August 5, 2012
Have You Never Been Mellow?
For my readers who weren't aware of it, just because a website is no longer around any more doesn't necessarily mean the content from that site is gone forever (although some companies have worked very hard to prevent archiving of their sites' content with robot.txt documents, typically these are companies that have content they wish to hide). A July 27, 2005 Wall Street Journal (see http://on.wsj.com/KpQMHR for the article) chronicled just how the web has started to leave some more "permanent" records, much to the delight of lawyers (although the archived Web content is available to everyone and I've already featured some archived content on various posts). The following quote was featured:
"The Web, seemingly one of the most ephemeral of media, is instead starting to leave permanent records. Through the Wayback Machine, and similar services offered by companies such as Google Inc., it's now easy to retrieve all kinds of online material, from defunct Web pages to old versions of sites. While these databases have caught on among historians and scholars, they are proving particularly enticing for lawyers."
Beyond cached copies of millions of websites, the Internet Archive also has a multimedia section, although the extent of the content there is fairly limited, thanks in large part, to media conglomerates' desire to control where their content resides. However, they do have a collection of what it calls "Moving Images" (basically, Flash videos) and "Audio" which is mostly MP3s covering a wide array of content.
One of my earliest discoveries on the Internet Archive's "media" collection (they have both audio and video, FYI) is a now-defunct radio show with the groovy '70s name "Have You Never Been Mellow". The DJ's Chuck Tomlinson and Joel Stitzel hosted this retro-radio program on Club 14 KLBB (1400 and 1470 AM) in Minneapolis. The program aired over a decade ago already, from April 1998 to May 1999. The show ran initially on Saturdays from 9-11 PM, then later on Sundays from 8-10 PM.
You can catch all of the archives for this program from that gem of a program at: http://archive.org/details/hynbm-playlists.
Still, the content on this program is something one might envision Marcia Brady, Laurie Partridge, or maybe one of the Bradford kids from "Eight Is Enough" listening to! The name of the program, perhaps aptly, is taken from Olivia Newton-John's 1975 hit "Have You Never Been Mellow". That followed another mellow tune: "Please, Mister, Please". Remember, this is long before Australia-mania of the 1980's (ushering in Australian artists like Rick Springfield and Men At Work) took off, and even before the movie "Grease" permanently engrained Olivia Newton-John as an American pop culture icon of the era.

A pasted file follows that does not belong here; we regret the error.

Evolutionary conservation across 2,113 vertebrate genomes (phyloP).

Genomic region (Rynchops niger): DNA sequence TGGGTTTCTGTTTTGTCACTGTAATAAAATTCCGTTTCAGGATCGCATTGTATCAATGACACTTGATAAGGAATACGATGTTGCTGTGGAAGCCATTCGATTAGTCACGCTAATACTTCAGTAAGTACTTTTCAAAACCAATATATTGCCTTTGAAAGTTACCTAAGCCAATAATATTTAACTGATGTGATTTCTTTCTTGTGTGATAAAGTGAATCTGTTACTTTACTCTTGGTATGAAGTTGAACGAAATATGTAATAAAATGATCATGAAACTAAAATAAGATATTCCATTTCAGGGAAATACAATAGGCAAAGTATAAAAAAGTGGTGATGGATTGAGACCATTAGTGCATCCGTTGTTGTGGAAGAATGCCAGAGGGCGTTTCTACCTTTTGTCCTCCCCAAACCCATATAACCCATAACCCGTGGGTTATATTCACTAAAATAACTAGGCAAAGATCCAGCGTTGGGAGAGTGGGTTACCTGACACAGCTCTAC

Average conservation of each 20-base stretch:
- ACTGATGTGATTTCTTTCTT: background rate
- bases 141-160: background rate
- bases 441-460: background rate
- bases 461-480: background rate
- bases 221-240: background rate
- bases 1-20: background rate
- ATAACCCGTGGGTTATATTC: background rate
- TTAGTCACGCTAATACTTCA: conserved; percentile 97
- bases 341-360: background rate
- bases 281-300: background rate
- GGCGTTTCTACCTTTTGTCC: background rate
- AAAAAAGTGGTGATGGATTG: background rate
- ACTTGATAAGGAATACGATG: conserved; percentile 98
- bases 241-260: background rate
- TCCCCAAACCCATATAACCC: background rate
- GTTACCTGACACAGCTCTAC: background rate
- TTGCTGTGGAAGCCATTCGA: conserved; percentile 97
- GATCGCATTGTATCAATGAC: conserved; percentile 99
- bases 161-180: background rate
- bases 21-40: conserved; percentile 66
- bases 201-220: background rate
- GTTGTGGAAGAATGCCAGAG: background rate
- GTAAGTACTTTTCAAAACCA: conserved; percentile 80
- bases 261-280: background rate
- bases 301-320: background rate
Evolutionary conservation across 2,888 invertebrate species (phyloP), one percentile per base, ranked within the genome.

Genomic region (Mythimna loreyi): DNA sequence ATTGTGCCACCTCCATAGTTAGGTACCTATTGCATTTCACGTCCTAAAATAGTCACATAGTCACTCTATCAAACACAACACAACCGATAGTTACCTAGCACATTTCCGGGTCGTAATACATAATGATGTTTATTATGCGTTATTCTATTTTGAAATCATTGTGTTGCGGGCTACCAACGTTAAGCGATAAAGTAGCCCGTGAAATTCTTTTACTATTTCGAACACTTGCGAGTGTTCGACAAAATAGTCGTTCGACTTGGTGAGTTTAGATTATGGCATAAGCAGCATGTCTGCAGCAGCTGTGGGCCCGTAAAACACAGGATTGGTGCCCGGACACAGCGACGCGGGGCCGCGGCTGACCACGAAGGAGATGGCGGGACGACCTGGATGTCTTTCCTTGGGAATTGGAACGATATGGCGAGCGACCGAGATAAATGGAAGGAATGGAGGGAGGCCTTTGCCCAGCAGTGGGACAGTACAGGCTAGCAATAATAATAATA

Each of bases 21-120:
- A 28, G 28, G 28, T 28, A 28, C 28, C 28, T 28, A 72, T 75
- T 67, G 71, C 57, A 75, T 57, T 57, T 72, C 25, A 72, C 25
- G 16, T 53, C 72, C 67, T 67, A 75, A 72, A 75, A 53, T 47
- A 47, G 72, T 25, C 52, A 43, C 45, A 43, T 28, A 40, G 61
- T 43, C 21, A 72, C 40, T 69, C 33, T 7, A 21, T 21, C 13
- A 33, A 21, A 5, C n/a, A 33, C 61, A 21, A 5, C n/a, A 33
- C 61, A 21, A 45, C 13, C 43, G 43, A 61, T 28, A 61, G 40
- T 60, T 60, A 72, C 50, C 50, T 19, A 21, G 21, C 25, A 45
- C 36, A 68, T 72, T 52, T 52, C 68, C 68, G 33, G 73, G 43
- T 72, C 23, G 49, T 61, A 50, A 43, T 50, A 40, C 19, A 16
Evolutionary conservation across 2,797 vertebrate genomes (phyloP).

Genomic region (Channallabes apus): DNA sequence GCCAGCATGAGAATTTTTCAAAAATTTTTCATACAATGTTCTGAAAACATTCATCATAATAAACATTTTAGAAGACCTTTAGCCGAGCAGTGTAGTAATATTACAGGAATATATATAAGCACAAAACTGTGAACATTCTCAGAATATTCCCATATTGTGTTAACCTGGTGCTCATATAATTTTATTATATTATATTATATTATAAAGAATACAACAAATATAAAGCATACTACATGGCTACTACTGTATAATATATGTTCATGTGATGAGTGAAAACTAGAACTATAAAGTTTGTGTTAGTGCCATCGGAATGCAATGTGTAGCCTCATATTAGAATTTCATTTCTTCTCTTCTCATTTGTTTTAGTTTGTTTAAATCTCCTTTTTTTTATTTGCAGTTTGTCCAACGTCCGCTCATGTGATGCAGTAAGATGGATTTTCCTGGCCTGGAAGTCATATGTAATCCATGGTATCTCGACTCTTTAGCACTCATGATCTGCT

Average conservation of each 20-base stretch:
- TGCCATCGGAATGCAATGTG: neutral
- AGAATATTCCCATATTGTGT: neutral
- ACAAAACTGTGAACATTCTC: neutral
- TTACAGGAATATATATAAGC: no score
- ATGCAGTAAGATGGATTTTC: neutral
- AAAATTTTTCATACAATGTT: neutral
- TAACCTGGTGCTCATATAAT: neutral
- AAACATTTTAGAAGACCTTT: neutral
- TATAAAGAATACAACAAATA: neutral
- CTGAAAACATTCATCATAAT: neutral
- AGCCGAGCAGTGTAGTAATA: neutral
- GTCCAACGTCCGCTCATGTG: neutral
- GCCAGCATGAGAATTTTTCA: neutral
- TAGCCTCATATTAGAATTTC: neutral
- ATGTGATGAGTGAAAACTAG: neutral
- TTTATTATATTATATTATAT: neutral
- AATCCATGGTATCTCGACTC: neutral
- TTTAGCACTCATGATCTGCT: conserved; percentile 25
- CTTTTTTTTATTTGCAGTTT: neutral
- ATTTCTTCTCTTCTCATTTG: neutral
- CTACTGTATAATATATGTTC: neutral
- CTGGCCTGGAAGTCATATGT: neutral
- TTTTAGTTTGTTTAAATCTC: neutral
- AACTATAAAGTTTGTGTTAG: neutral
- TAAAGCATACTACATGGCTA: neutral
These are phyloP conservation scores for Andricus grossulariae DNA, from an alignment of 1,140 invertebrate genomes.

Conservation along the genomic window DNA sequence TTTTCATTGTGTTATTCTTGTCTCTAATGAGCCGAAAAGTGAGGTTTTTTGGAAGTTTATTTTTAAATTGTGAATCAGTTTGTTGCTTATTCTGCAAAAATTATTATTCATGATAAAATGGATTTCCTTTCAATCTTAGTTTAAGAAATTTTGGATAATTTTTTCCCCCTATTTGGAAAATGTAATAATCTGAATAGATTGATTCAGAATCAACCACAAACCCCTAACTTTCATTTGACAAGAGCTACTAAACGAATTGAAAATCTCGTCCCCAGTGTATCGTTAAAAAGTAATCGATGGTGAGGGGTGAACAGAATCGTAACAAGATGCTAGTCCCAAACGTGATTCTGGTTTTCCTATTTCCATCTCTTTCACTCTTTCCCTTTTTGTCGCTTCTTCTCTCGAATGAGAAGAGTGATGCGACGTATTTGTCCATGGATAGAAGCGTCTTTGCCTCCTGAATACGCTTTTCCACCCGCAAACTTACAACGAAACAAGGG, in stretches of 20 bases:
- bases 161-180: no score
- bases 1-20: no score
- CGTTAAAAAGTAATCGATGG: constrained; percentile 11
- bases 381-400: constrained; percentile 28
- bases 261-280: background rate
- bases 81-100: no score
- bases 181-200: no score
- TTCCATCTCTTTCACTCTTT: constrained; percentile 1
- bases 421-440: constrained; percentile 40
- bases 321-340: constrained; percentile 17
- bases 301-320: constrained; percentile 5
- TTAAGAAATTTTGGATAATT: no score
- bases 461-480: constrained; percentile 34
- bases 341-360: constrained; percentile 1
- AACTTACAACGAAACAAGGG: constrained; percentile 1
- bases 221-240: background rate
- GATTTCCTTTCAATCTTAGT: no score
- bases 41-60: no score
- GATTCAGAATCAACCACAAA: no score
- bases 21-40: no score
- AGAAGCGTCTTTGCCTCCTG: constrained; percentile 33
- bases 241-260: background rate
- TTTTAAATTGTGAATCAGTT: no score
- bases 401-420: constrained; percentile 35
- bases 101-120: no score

As for the music on this show, well, it's mellow, but like taking a step back in time.
That seemed to be a trend during the 1970s. Even soft-drink giant Coca Cola introduced a soda they called Mello Yello (note the spelling) which they launched in 1979. Apparently, it's still offered, but you'd probably only find it in a retailer or convenience store that has a wide variety of sugary soft drinks. As I understand it, it was yet another citrus-flavored soft drink, not quite Sprite and far sweeter, it was supposed to be a rival to Pepsi's highly-caffeinated Mountain Dew, and yes, Mello Yello has a higher-than-normal amount of caffeine.
Coke describes it this way (see HERE):
"The smooth citrus taste of Mello Yello has refreshed people's thirst for over two decades. Its unique taste and confident, in-control style sets it apart from other soft drinks. Mello Yello highlights the smooth choices in life – because when you drink Mello Yello, everything goes down easy."
Gee, that sounds really groovy, maybe even mellow. Not having tasted it, I cannot say whether it tastes anything like a sweet version of Fresca, but the website indicates they now offer a zero calorie version of the product called Mello Yello Zero (I guess now that the core market for the product is pretty old, these things matter), although it's limited in terms of availability, mostly to the Great Lakes states. Anyway, I can say the brand was part of an entire attitude during the seventies: mellow (which was often induced by marijuana, as head shops where people could buy rolling papers, bongs and various pipes used for recreational drug use popped up in small towns across America). Nowadays, that's no longer a teen subculture, but has gone kind of mainstream with "Medical Marijuana" distributors emerging in many states.
Anyway, the "Have You Never Been Mellow" radio show is certainly worth listening to if you care to relive the mellow days of the seventies. For me, it kind of reminds me of going to the dentist's office. My dentist growing up was a pedriatric dentist, but his secret was nitrous oxide. In other words, he'd gas the kids up and get them higher than a kite, then do his work. He always played a mellow, adult rock station that played the kind of music featured in Chuck Tomlinson's and Joel Stitzel's "Have You Never Been Mellow". I can just hear Dionne Warwick singing "Deja Vu" now (which, incidentally, is on the playlist below) ... if only I had some nitrous oxide to go along with it! No, I've never really been into drugs, but the line seems to go with the direction the U.S. was taking back in the '70s and '80s – before Nancy Reagan's "Just Say No" campaign paved the way for modern-day First Ladies to spearhead such public service initiatives.
Have a listen below for one of the "Have You Never Been Mellow" broadcasts below, or by visiting http://archive.org/details/hynbm-playlists. There, you'll find a bunch of shows that have been recorded as playlists. By the way, the broadcast included below is from July 11, 1998 (see http://archive.org/details/hynbm-1998-07-11 to access that archived broadcast directly).